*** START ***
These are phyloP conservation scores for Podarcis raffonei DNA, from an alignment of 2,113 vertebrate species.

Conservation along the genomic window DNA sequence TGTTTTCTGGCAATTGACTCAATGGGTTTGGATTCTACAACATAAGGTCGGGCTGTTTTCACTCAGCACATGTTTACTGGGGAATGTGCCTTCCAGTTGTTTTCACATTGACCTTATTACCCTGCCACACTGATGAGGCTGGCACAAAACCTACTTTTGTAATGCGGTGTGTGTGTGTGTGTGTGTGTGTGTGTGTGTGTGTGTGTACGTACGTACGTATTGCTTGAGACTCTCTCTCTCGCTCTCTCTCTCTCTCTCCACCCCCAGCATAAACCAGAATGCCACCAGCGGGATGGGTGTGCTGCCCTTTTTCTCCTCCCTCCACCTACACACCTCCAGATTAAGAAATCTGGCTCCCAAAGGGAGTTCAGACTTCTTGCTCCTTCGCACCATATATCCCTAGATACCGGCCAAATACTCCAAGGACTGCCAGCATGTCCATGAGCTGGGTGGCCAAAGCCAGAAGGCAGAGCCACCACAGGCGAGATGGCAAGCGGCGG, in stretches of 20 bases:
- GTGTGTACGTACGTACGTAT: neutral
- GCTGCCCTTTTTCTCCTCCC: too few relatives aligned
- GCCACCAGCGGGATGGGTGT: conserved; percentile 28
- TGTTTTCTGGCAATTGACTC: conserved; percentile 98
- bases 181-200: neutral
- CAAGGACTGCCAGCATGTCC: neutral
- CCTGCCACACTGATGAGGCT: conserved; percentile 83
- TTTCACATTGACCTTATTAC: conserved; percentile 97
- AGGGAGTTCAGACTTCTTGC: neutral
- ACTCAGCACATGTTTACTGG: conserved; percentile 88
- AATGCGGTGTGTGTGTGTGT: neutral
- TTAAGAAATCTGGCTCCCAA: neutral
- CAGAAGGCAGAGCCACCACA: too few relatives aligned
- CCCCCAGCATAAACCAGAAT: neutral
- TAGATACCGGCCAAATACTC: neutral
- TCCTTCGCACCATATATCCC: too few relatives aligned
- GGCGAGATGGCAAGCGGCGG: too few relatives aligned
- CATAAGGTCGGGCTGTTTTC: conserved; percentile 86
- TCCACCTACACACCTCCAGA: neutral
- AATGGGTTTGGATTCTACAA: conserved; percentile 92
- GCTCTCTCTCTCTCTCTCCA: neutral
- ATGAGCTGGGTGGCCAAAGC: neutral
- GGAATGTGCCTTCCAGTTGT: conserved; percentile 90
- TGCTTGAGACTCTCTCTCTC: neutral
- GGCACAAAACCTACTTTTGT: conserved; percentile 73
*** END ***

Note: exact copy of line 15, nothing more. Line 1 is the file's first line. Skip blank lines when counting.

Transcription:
- CAGAAGGCAGAGCCACCACA: too few relatives aligned